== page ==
Pump enables use of low-quality water in cooling


Thirty years ago Alfa Laval patented its first automatic, self-cleaning filter. Over the years this technology has been further developed and refined. Recently a large-capacity model was added to the range – the ALF80-R.

When the supply of high-quality water for closed loop cooling is limited or as in some parts of the world very expensive, a widely accepted solution is to use water from the sea, lakes and rivers. However, solving one challenge creates another. In this case, preventing particles in low-quality cooling water from causing excessive fouling and expensive downtime.

The ALF can be used in many sectors of industry, including power plants and district heating and cooling systems. It operates as an integral part of such a cooling system to remove debris that can foul and clog plate heat exchangers, tubular condensers, cooling tower spray nozzles and similar equipment. The filter provides protection for all downstream equipment, helping ensure better performance along with longer service life, increased uptime and reduced maintenance costs.

The ALF80-R is the largest member of the filter portfolio family to date. This new model is distinguished by a particularly large capacity, capable of dealing with the escalating demand for greater quantities of cooling water. Higher capacity means fewer filters are needed, resulting in reduced space requirements and less piping.

The complete product range, with connections from 100-800 mm, features a flexible design that makes it easy to fit and install. Automatic backflushing makes these filters easy to operate and helps ensure continuous operation, resulting in less down time.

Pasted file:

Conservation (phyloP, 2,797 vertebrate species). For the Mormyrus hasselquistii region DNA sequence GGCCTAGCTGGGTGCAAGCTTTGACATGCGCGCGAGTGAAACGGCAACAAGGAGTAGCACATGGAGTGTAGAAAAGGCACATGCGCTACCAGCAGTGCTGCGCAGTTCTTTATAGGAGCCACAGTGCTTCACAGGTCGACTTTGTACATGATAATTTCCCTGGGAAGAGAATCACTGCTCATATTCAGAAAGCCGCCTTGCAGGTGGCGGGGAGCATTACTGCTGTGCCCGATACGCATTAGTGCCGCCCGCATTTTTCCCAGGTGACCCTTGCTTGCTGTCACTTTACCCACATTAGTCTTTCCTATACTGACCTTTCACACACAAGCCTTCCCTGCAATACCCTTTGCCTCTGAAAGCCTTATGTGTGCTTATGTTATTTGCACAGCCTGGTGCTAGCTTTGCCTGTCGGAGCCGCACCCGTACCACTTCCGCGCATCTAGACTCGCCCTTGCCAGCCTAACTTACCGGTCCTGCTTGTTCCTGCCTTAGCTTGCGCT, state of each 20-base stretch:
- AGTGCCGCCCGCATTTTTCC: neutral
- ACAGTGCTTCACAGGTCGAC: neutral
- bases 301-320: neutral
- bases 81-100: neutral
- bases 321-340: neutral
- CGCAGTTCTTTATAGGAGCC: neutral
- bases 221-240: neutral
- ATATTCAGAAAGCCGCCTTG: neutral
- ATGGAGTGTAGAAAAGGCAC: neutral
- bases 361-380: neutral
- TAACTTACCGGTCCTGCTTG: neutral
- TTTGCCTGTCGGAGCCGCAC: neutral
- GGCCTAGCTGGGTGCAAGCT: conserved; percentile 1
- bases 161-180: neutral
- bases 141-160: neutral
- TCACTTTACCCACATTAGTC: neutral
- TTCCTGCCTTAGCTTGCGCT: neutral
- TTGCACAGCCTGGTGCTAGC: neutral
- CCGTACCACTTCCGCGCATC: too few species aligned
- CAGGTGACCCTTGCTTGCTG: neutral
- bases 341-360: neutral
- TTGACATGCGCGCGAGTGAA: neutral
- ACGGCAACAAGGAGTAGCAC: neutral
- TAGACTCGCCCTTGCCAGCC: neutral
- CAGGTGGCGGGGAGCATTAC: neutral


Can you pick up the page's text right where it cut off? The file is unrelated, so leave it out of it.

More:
The low pressure drop through the filter permits a greater pressure drop for the downstream PHE or condenser, which in turn makes it possible to use a smaller heat transfer area and therefore fewer plates.

In terms of how it works, water or other media is first pumped into a filter basket. After having passed through the filter basket, the media is discharged. Impurities with debris or other objects are kept inside the filter until flushing. As an option the process can be controlled through differential pressure measurement. However, a timer is always used in order to prevent the basket getting too dirty.

Flushing is conducted in two steps. At the first step, a flushing valve is opened and debris collected in the debris section, is released. At the second step (back flushing), a flow diverter valve placed in the basket closes while the flushing valve remains open. The closing of the diverter valve causes the full stream to divert.

After passing through the inlet section of the filter basket, a part of the stream back flushes the rear section of the filter basket to dislodge stuck debris. This ensures efficient cleaning of the basket, and debris is thus released through the flushing outlet. Meanwhile the majority of the stream passes through the filter outlet being cleaned as usual.